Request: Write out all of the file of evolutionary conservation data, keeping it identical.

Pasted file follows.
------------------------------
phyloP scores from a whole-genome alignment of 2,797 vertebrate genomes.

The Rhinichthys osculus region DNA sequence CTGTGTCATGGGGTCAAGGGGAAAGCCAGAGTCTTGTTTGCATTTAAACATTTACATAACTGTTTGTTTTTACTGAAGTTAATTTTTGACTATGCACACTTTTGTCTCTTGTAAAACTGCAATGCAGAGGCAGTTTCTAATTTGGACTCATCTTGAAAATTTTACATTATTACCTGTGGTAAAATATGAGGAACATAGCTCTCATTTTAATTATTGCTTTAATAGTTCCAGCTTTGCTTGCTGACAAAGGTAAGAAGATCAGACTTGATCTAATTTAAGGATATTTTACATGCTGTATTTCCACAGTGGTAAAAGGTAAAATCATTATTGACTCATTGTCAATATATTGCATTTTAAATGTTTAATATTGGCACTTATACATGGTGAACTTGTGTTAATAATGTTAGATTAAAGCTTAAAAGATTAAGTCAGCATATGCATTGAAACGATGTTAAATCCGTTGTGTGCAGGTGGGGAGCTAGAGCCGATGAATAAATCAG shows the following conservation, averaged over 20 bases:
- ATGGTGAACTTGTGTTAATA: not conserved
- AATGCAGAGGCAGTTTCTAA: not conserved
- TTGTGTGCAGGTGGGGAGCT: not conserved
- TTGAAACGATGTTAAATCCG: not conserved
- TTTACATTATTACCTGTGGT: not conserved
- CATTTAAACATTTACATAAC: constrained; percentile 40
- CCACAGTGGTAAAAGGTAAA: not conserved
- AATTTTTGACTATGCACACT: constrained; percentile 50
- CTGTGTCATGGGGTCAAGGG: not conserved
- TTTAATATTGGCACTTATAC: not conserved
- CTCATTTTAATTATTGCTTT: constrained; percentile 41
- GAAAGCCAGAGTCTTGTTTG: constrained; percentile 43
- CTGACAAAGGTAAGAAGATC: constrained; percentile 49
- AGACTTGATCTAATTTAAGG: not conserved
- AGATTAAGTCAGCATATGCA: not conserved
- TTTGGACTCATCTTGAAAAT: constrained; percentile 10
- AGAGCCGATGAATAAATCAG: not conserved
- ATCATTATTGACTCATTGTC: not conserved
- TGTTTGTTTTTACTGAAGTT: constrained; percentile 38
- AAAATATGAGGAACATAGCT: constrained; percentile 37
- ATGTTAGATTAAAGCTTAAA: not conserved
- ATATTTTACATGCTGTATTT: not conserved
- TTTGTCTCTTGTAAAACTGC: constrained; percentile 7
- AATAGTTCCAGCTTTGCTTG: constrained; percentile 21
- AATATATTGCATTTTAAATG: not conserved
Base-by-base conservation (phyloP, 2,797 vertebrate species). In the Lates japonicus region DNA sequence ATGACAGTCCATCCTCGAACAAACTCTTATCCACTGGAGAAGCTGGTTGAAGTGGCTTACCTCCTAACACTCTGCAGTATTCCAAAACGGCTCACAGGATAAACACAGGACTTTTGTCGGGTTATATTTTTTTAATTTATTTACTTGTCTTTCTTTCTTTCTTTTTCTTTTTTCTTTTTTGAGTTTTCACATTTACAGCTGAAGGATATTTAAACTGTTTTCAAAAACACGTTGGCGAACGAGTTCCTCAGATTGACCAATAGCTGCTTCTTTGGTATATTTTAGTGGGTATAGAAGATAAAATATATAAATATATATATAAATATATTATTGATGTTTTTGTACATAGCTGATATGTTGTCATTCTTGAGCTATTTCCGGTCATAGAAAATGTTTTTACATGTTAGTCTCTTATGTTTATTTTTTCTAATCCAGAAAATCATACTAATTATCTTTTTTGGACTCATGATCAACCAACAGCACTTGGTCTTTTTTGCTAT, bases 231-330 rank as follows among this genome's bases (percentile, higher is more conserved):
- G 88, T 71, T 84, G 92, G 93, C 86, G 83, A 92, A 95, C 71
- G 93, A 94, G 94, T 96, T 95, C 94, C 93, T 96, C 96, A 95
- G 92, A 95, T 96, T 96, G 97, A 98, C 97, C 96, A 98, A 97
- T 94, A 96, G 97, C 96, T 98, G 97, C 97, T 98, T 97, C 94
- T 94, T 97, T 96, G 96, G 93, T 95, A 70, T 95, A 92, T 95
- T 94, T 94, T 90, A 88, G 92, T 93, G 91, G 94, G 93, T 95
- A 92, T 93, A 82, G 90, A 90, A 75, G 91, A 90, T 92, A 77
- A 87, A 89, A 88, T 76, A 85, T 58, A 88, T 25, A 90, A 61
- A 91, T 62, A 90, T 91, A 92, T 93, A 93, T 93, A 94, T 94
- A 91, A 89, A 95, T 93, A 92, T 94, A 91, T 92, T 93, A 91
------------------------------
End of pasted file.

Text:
phyloP scores from a whole-genome alignment of 2,797 vertebrate genomes.

The Rhinichthys osculus region DNA sequence CTGTGTCATGGGGTCAAGGGGAAAGCCAGAGTCTTGTTTGCATTTAAACATTTACATAACTGTTTGTTTTTACTGAAGTTAATTTTTGACTATGCACACTTTTGTCTCTTGTAAAACTGCAATGCAGAGGCAGTTTCTAATTTGGACTCATCTTGAAAATTTTACATTATTACCTGTGGTAAAATATGAGGAACATAGCTCTCATTTTAATTATTGCTTTAATAGTTCCAGCTTTGCTTGCTGACAAAGGTAAGAAGATCAGACTTGATCTAATTTAAGGATATTTTACATGCTGTATTTCCACAGTGGTAAAAGGTAAAATCATTATTGACTCATTGTCAATATATTGCATTTTAAATGTTTAATATTGGCACTTATACATGGTGAACTTGTGTTAATAATGTTAGATTAAAGCTTAAAAGATTAAGTCAGCATATGCATTGAAACGATGTTAAATCCGTTGTGTGCAGGTGGGGAGCTAGAGCCGATGAATAAATCAG shows the following conservation, averaged over 20 bases:
- ATGGTGAACTTGTGTTAATA: not conserved
- AATGCAGAGGCAGTTTCTAA: not conserved
- TTGTGTGCAGGTGGGGAGCT: not conserved
- TTGAAACGATGTTAAATCCG: not conserved
- TTTACATTATTACCTGTGGT: not conserved
- CATTTAAACATTTACATAAC: constrained; percentile 40
- CCACAGTGGTAAAAGGTAAA: not conserved
- AATTTTTGACTATGCACACT: constrained; percentile 50
- CTGTGTCATGGGGTCAAGGG: not conserved
- TTTAATATTGGCACTTATAC: not conserved
- CTCATTTTAATTATTGCTTT: constrained; percentile 41
- GAAAGCCAGAGTCTTGTTTG: constrained; percentile 43
- CTGACAAAGGTAAGAAGATC: constrained; percentile 49
- AGACTTGATCTAATTTAAGG: not conserved
- AGATTAAGTCAGCATATGCA: not conserved
- TTTGGACTCATCTTGAAAAT: constrained; percentile 10
- AGAGCCGATGAATAAATCAG: not conserved
- ATCATTATTGACTCATTGTC: not conserved
- TGTTTGTTTTTACTGAAGTT: constrained; percentile 38
- AAAATATGAGGAACATAGCT: constrained; percentile 37
- ATGTTAGATTAAAGCTTAAA: not conserved
- ATATTTTACATGCTGTATTT: not conserved
- TTTGTCTCTTGTAAAACTGC: constrained; percentile 7
- AATAGTTCCAGCTTTGCTTG: constrained; percentile 21
- AATATATTGCATTTTAAATG: not conserved
Base-by-base conservation (phyloP, 2,797 vertebrate species). In the Lates japonicus region DNA sequence ATGACAGTCCATCCTCGAACAAACTCTTATCCACTGGAGAAGCTGGTTGAAGTGGCTTACCTCCTAACACTCTGCAGTATTCCAAAACGGCTCACAGGATAAACACAGGACTTTTGTCGGGTTATATTTTTTTAATTTATTTACTTGTCTTTCTTTCTTTCTTTTTCTTTTTTCTTTTTTGAGTTTTCACATTTACAGCTGAAGGATATTTAAACTGTTTTCAAAAACACGTTGGCGAACGAGTTCCTCAGATTGACCAATAGCTGCTTCTTTGGTATATTTTAGTGGGTATAGAAGATAAAATATATAAATATATATATAAATATATTATTGATGTTTTTGTACATAGCTGATATGTTGTCATTCTTGAGCTATTTCCGGTCATAGAAAATGTTTTTACATGTTAGTCTCTTATGTTTATTTTTTCTAATCCAGAAAATCATACTAATTATCTTTTTTGGACTCATGATCAACCAACAGCACTTGGTCTTTTTTGCTAT, bases 231-330 rank as follows among this genome's bases (percentile, higher is more conserved):
- G 88, T 71, T 84, G 92, G 93, C 86, G 83, A 92, A 95, C 71
- G 93, A 94, G 94, T 96, T 95, C 94, C 93, T 96, C 96, A 95
- G 92, A 95, T 96, T 96, G 97, A 98, C 97, C 96, A 98, A 97
- T 94, A 96, G 97, C 96, T 98, G 97, C 97, T 98, T 97, C 94
- T 94, T 97, T 96, G 96, G 93, T 95, A 70, T 95, A 92, T 95
- T 94, T 94, T 90, A 88, G 92, T 93, G 91, G 94, G 93, T 95
- A 92, T 93, A 82, G 90, A 90, A 75, G 91, A 90, T 92, A 77
- A 87, A 89, A 88, T 76, A 85, T 58, A 88, T 25, A 90, A 61
- A 91, T 62, A 90, T 91, A 92, T 93, A 93, T 93, A 94, T 94
- A 91, A 89, A 95, T 93, A 92, T 94, A 91, T 92, T 93, A 91